JACK WETHERALL is a distinguished artist in theatre,television and film. He began his professional career as a young actor at the Stratford Festival Theatre of Canada. Broadway: The Elephant Man(title role). Off-Broadway: The Glass Cage (Malcolm), Mint Theater; originated the role of Mario in Tamara; Henry VI (Warwick), Theatre for a New Audience; Swansong (Will Shakespeare), Lucille Lortel’s White Barn Theatre; Bad Women (Phaedra), Talking Band. Stratford Festival Theatre of Canada (under Robin Phillips’ artistic direction): Henry V (title role), As You Like It (Orlando) and The Seagull (Konstanin), the latter two opposite Dame Maggie Smith. Regional:Willi (title role) directed by Charles Towers, Gross Indecency: The Three Trials of Oscar Wilde(Oscar Wilde), The Retreat from Moscow (Edward), Cincinnati Playhouse in the Park;Heartbreak House (Shotover), Goodman Theatre; Cyrano de Bergerac (title role), Guthrie Theatre; Pericles (title role), Hartford Stage Company; Twelfth Night (Orsino), The Rivals (Jack Absolute), The Old Globe; Romeo and Juliet (Mercutio), Long Wharf Theatre; Macbeth (title role), Love’s Labour’s Lost (Berowne), Alabama Shakespeare Festival; Richard II (title role), Utah Shakespearean Festival; The Greeks (Orestes), Williamstown Theatre Festival; The Cherry Orchard (Lopakhin), American Conservatory Theater. Television: Queer as Folk (four seasons as Vic), Guiding Light, One Life to Live, Santa Barbara, Ryan’s Hope.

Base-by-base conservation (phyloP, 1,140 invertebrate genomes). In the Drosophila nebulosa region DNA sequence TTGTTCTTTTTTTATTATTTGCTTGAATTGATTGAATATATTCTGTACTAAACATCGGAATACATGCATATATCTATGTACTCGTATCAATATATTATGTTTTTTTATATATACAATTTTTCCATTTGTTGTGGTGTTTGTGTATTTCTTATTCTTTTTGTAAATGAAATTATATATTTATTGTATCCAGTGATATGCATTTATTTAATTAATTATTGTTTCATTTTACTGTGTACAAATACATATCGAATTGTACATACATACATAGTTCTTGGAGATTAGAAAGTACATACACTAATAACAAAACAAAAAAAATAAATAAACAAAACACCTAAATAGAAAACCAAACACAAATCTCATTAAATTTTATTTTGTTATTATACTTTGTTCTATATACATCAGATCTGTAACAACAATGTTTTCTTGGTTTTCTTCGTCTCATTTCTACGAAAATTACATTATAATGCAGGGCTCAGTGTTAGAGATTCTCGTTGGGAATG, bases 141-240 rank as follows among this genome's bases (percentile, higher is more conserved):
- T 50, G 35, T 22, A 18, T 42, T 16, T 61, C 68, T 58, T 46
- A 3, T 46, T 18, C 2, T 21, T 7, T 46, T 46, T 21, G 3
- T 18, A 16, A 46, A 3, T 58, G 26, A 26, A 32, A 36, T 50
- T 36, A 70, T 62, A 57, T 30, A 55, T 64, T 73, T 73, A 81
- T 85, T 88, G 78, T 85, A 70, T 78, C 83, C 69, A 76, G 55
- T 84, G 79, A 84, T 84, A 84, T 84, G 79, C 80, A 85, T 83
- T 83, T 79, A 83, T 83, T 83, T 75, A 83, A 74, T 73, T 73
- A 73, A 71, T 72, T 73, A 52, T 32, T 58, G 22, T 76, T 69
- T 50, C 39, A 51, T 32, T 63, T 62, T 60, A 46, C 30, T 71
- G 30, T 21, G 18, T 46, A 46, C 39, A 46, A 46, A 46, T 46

TINA SHEPARD. This is a press photo from the Village Voice taken by Darien Bates for THE NECKLACE. I couldn’t find more information or a bio for Ms. Shepard but she was a pleasure to work with. And i’m living for this image.